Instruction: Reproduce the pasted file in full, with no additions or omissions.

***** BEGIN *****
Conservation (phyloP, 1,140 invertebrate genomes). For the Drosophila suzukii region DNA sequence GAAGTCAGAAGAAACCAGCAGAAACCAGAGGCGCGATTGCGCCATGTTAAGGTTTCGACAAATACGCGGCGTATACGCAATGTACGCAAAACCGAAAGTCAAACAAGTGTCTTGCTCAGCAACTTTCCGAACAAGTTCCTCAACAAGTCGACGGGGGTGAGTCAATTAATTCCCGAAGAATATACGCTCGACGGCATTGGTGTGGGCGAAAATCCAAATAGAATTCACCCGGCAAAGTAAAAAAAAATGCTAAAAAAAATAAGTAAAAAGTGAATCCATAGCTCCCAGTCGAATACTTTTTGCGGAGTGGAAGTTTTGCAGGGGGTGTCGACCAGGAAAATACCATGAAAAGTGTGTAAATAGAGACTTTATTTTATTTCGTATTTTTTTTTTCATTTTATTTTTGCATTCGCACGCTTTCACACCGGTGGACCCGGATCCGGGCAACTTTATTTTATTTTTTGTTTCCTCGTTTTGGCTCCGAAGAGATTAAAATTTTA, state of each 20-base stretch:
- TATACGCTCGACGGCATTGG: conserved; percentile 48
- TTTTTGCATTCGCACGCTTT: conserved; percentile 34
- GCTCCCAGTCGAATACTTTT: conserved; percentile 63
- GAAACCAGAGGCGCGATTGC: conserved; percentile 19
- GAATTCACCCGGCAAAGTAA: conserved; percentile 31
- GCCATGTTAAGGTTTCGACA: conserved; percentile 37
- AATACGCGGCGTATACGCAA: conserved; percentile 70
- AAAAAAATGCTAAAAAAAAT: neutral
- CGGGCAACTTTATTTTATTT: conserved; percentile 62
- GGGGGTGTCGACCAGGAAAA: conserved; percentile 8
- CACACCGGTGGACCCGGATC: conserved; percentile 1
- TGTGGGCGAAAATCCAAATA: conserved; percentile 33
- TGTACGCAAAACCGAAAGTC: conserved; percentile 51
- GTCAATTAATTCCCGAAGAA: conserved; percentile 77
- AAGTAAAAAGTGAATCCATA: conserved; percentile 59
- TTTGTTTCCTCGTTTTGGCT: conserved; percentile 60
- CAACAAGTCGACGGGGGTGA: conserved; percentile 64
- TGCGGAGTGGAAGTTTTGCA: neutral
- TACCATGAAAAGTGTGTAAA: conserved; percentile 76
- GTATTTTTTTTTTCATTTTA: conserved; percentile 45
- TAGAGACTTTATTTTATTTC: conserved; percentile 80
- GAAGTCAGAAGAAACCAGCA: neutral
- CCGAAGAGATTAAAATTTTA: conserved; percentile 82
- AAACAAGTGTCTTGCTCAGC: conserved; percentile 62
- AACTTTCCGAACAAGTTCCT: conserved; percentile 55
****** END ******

Conservation (phyloP, 1,140 invertebrate genomes). For the Drosophila suzukii region DNA sequence GAAGTCAGAAGAAACCAGCAGAAACCAGAGGCGCGATTGCGCCATGTTAAGGTTTCGACAAATACGCGGCGTATACGCAATGTACGCAAAACCGAAAGTCAAACAAGTGTCTTGCTCAGCAACTTTCCGAACAAGTTCCTCAACAAGTCGACGGGGGTGAGTCAATTAATTCCCGAAGAATATACGCTCGACGGCATTGGTGTGGGCGAAAATCCAAATAGAATTCACCCGGCAAAGTAAAAAAAAATGCTAAAAAAAATAAGTAAAAAGTGAATCCATAGCTCCCAGTCGAATACTTTTTGCGGAGTGGAAGTTTTGCAGGGGGTGTCGACCAGGAAAATACCATGAAAAGTGTGTAAATAGAGACTTTATTTTATTTCGTATTTTTTTTTTCATTTTATTTTTGCATTCGCACGCTTTCACACCGGTGGACCCGGATCCGGGCAACTTTATTTTATTTTTTGTTTCCTCGTTTTGGCTCCGAAGAGATTAAAATTTTA, state of each 20-base stretch:
- TATACGCTCGACGGCATTGG: conserved; percentile 48
- TTTTTGCATTCGCACGCTTT: conserved; percentile 34
- GCTCCCAGTCGAATACTTTT: conserved; percentile 63
- GAAACCAGAGGCGCGATTGC: conserved; percentile 19
- GAATTCACCCGGCAAAGTAA: conserved; percentile 31
- GCCATGTTAAGGTTTCGACA: conserved; percentile 37
- AATACGCGGCGTATACGCAA: conserved; percentile 70
- AAAAAAATGCTAAAAAAAAT: neutral
- CGGGCAACTTTATTTTATTT: conserved; percentile 62
- GGGGGTGTCGACCAGGAAAA: conserved; percentile 8
- CACACCGGTGGACCCGGATC: conserved; percentile 1
- TGTGGGCGAAAATCCAAATA: conserved; percentile 33
- TGTACGCAAAACCGAAAGTC: conserved; percentile 51
- GTCAATTAATTCCCGAAGAA: conserved; percentile 77
- AAGTAAAAAGTGAATCCATA: conserved; percentile 59
- TTTGTTTCCTCGTTTTGGCT: conserved; percentile 60
- CAACAAGTCGACGGGGGTGA: conserved; percentile 64
- TGCGGAGTGGAAGTTTTGCA: neutral
- TACCATGAAAAGTGTGTAAA: conserved; percentile 76
- GTATTTTTTTTTTCATTTTA: conserved; percentile 45
- TAGAGACTTTATTTTATTTC: conserved; percentile 80
- GAAGTCAGAAGAAACCAGCA: neutral
- CCGAAGAGATTAAAATTTTA: conserved; percentile 82
- AAACAAGTGTCTTGCTCAGC: conserved; percentile 62
- AACTTTCCGAACAAGTTCCT: conserved; percentile 55